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6 Steps for Revamping Your Brainstorming Process

6 Steps for Revamping Your Brainstorming Process 6 Steps for Revamping Your Brainstorming Process

You know the basics of the brainstorm — prepping attendees with relevant background information, speaking positively, and so on. But what’s your company to do when you check all the boxes and still come away with stale ideas?

The difference between brainstorms that feel like a sprinkle and brainstorms that feel like a category 4 hurricane often lie in unexpected details: the location, the right mix of participants, and subtle cues that foster collaboration.

With 78 percent of Americans expecting brands to make a difference in the world, you may start by brainstorming the right cause marketing effort for your company.

Here are a few ways to reimagine and reenergize your company’s brainstorming process.

1. Follow the Pizza Rule.

Jeff Bezos has a strict policy that no meeting should be attended by more than the number of people you could feed with two pizzas.

Invite anywhere from three to 10 people to your meeting. Smaller groups promote personal ownership of projects.

2. Think Outside the Box. And the Office.

Most employees spend 95 percent of their time at a desk, which doesn’t exactly breed imagination. Try hosting a brainstorm in a refreshing atmosphere, such as a local coffee shop, library, or park. Field trips are for adults, too.

If you can’t leave the office, consider temporarily transforming your conference room wall into a mood board or even converting a storage space into a think tank.

3. Host Introvert-friendly Brainstorms.

Brainstorming may have been made for extroverts, but there are ways to make sure everyone’s comfortable contributing.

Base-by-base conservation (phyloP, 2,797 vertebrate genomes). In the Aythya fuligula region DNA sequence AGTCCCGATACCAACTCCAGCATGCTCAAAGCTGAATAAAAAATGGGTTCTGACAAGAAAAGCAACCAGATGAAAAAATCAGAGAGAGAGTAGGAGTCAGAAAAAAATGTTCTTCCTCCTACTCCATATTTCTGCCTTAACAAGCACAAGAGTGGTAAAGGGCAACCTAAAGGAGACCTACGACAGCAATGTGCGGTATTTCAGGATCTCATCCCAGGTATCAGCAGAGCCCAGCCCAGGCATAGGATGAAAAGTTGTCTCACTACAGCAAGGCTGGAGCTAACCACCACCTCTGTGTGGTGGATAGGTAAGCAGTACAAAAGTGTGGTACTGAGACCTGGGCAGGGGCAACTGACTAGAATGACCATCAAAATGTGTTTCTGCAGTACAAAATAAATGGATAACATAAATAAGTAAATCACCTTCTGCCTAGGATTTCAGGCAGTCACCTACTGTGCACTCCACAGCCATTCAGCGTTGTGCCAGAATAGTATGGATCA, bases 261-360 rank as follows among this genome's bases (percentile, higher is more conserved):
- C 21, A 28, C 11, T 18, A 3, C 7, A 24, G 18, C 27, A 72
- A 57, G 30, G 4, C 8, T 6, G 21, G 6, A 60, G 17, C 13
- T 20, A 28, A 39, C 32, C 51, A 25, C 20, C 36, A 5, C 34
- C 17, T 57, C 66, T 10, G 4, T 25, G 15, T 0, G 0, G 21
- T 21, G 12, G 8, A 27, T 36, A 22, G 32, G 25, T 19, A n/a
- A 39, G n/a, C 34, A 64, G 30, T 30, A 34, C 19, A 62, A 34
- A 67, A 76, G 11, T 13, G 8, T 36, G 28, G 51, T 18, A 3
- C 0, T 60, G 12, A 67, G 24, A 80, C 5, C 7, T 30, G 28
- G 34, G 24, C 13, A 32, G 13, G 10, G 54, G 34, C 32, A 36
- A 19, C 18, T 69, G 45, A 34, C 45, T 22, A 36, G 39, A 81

• Pre-assign tasks. Introverts like to think through problems before they vocalize a solution, so instruct participants to research ahead of time and bring resources to the brainstorm.
  • Ask everyone to speak up. Allow the whole team to speak up by having each person present their pre-meeting research. By giving everyone a chance to chime in and considering all ideas, you’ll settle on the best ideas rather than the loudest ones.

4. Stick(y) to It.

Sticky notes are a brainstorm’s secret weapon. Bring a few pads of Post-its and a handful of permanent markers to your meeting and ask participants to write down their best ideas, one per note. Throw them up on a whiteboard or wall and group related ideas together.

Then, have brainstorm attendees initial or star the sticky notes they think are the top five ideas. Those with the most votes stay on the board, and ones without go to the trash. Open the floor for discussion.

5. Adopt the “Yes, and” Philosophy from Improv Comedy.

In improv, actors use a method called “Yes, and … ” to ensure the plot keeps rolling throughout a show. The idea is simple: Actors must follow and expand on whatever direction another actor takes the plot.

A “Yes, and … ” brainstorming process will help create a positive environment where participants are free to share their wildest ideas. Focus on turning mediocre ideas into great ones instead of starting over from zero every time.

6. Who Said Your Brainstorm Has to Be a Meeting?

For ideas that require more input than fit the Pizza Rule, consider creating a suggestion space in communal areas, like the office kitchen. Our office painted a wall with chalk paint, but you can even bring out the sticky notes again for a less permanent fixture.

Fruitful brainstorms don’t just happen — they’re fostered by leaders who know how to encourage participation from a handpicked team of experts. Unsurprisingly, when you learn how to brainstorm creatively, you get more creative ideas.

Looking to harness the power of our brainstorms? Contact us.

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